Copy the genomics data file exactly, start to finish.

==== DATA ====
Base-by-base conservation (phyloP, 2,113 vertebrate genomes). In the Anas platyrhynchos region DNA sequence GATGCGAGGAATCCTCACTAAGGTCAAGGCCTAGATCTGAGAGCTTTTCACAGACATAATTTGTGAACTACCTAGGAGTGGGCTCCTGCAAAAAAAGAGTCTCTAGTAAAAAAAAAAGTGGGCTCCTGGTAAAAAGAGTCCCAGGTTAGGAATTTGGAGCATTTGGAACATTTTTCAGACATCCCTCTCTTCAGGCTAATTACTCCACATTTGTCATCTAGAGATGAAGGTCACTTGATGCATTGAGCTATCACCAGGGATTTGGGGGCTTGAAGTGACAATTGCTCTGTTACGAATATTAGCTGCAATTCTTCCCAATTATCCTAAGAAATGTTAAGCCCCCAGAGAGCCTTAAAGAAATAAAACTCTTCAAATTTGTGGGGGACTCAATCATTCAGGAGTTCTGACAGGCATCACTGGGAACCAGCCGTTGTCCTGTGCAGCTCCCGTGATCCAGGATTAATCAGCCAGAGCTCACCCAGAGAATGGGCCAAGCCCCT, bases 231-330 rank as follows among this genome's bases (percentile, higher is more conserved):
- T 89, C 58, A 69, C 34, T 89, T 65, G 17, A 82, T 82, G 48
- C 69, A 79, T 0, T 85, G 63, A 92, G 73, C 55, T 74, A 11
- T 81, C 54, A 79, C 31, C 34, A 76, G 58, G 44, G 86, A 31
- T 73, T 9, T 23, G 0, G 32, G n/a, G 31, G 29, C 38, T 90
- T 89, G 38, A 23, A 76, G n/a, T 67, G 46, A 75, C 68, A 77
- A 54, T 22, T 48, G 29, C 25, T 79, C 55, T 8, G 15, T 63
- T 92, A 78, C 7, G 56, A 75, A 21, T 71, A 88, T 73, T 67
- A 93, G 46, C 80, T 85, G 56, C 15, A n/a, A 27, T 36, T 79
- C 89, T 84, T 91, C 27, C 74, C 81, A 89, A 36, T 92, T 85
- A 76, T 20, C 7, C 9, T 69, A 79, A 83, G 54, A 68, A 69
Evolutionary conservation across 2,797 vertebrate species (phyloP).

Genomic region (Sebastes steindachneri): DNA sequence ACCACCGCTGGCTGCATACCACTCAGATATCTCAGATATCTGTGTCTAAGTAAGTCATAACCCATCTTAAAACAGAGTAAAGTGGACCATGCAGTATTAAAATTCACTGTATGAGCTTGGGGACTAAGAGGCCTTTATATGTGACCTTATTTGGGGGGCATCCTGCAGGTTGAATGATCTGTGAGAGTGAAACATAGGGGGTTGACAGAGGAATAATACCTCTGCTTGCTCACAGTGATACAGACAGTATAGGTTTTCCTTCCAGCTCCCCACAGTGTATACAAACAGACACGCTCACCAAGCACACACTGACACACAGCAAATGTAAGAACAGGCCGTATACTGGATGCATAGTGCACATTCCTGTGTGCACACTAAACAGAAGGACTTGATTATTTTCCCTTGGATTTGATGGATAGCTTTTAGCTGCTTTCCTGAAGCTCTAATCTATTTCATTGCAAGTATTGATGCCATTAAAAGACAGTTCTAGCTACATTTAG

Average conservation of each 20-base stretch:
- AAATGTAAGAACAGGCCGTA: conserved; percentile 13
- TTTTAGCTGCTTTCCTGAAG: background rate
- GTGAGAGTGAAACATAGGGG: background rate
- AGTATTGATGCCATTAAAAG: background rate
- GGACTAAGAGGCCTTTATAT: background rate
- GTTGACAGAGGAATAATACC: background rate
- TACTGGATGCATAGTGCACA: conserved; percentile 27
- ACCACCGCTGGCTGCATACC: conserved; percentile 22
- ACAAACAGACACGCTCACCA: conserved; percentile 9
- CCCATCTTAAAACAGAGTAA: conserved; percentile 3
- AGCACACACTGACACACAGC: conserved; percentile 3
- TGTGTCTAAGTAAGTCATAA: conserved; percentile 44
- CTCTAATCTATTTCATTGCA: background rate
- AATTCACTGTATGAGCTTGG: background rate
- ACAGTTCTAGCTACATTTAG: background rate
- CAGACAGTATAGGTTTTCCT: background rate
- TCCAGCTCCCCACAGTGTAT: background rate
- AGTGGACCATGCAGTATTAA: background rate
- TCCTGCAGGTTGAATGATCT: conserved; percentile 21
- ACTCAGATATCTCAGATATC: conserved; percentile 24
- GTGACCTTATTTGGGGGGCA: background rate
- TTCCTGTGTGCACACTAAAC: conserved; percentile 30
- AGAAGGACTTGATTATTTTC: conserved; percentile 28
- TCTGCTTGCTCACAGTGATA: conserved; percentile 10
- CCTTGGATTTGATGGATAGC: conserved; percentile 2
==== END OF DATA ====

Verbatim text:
Base-by-base conservation (phyloP, 2,113 vertebrate genomes). In the Anas platyrhynchos region DNA sequence GATGCGAGGAATCCTCACTAAGGTCAAGGCCTAGATCTGAGAGCTTTTCACAGACATAATTTGTGAACTACCTAGGAGTGGGCTCCTGCAAAAAAAGAGTCTCTAGTAAAAAAAAAAGTGGGCTCCTGGTAAAAAGAGTCCCAGGTTAGGAATTTGGAGCATTTGGAACATTTTTCAGACATCCCTCTCTTCAGGCTAATTACTCCACATTTGTCATCTAGAGATGAAGGTCACTTGATGCATTGAGCTATCACCAGGGATTTGGGGGCTTGAAGTGACAATTGCTCTGTTACGAATATTAGCTGCAATTCTTCCCAATTATCCTAAGAAATGTTAAGCCCCCAGAGAGCCTTAAAGAAATAAAACTCTTCAAATTTGTGGGGGACTCAATCATTCAGGAGTTCTGACAGGCATCACTGGGAACCAGCCGTTGTCCTGTGCAGCTCCCGTGATCCAGGATTAATCAGCCAGAGCTCACCCAGAGAATGGGCCAAGCCCCT, bases 231-330 rank as follows among this genome's bases (percentile, higher is more conserved):
- T 89, C 58, A 69, C 34, T 89, T 65, G 17, A 82, T 82, G 48
- C 69, A 79, T 0, T 85, G 63, A 92, G 73, C 55, T 74, A 11
- T 81, C 54, A 79, C 31, C 34, A 76, G 58, G 44, G 86, A 31
- T 73, T 9, T 23, G 0, G 32, G n/a, G 31, G 29, C 38, T 90
- T 89, G 38, A 23, A 76, G n/a, T 67, G 46, A 75, C 68, A 77
- A 54, T 22, T 48, G 29, C 25, T 79, C 55, T 8, G 15, T 63
- T 92, A 78, C 7, G 56, A 75, A 21, T 71, A 88, T 73, T 67
- A 93, G 46, C 80, T 85, G 56, C 15, A n/a, A 27, T 36, T 79
- C 89, T 84, T 91, C 27, C 74, C 81, A 89, A 36, T 92, T 85
- A 76, T 20, C 7, C 9, T 69, A 79, A 83, G 54, A 68, A 69
Evolutionary conservation across 2,797 vertebrate species (phyloP).

Genomic region (Sebastes steindachneri): DNA sequence ACCACCGCTGGCTGCATACCACTCAGATATCTCAGATATCTGTGTCTAAGTAAGTCATAACCCATCTTAAAACAGAGTAAAGTGGACCATGCAGTATTAAAATTCACTGTATGAGCTTGGGGACTAAGAGGCCTTTATATGTGACCTTATTTGGGGGGCATCCTGCAGGTTGAATGATCTGTGAGAGTGAAACATAGGGGGTTGACAGAGGAATAATACCTCTGCTTGCTCACAGTGATACAGACAGTATAGGTTTTCCTTCCAGCTCCCCACAGTGTATACAAACAGACACGCTCACCAAGCACACACTGACACACAGCAAATGTAAGAACAGGCCGTATACTGGATGCATAGTGCACATTCCTGTGTGCACACTAAACAGAAGGACTTGATTATTTTCCCTTGGATTTGATGGATAGCTTTTAGCTGCTTTCCTGAAGCTCTAATCTATTTCATTGCAAGTATTGATGCCATTAAAAGACAGTTCTAGCTACATTTAG

Average conservation of each 20-base stretch:
- AAATGTAAGAACAGGCCGTA: conserved; percentile 13
- TTTTAGCTGCTTTCCTGAAG: background rate
- GTGAGAGTGAAACATAGGGG: background rate
- AGTATTGATGCCATTAAAAG: background rate
- GGACTAAGAGGCCTTTATAT: background rate
- GTTGACAGAGGAATAATACC: background rate
- TACTGGATGCATAGTGCACA: conserved; percentile 27
- ACCACCGCTGGCTGCATACC: conserved; percentile 22
- ACAAACAGACACGCTCACCA: conserved; percentile 9
- CCCATCTTAAAACAGAGTAA: conserved; percentile 3
- AGCACACACTGACACACAGC: conserved; percentile 3
- TGTGTCTAAGTAAGTCATAA: conserved; percentile 44
- CTCTAATCTATTTCATTGCA: background rate
- AATTCACTGTATGAGCTTGG: background rate
- ACAGTTCTAGCTACATTTAG: background rate
- CAGACAGTATAGGTTTTCCT: background rate
- TCCAGCTCCCCACAGTGTAT: background rate
- AGTGGACCATGCAGTATTAA: background rate
- TCCTGCAGGTTGAATGATCT: conserved; percentile 21
- ACTCAGATATCTCAGATATC: conserved; percentile 24
- GTGACCTTATTTGGGGGGCA: background rate
- TTCCTGTGTGCACACTAAAC: conserved; percentile 30
- AGAAGGACTTGATTATTTTC: conserved; percentile 28
- TCTGCTTGCTCACAGTGATA: conserved; percentile 10
- CCTTGGATTTGATGGATAGC: conserved; percentile 2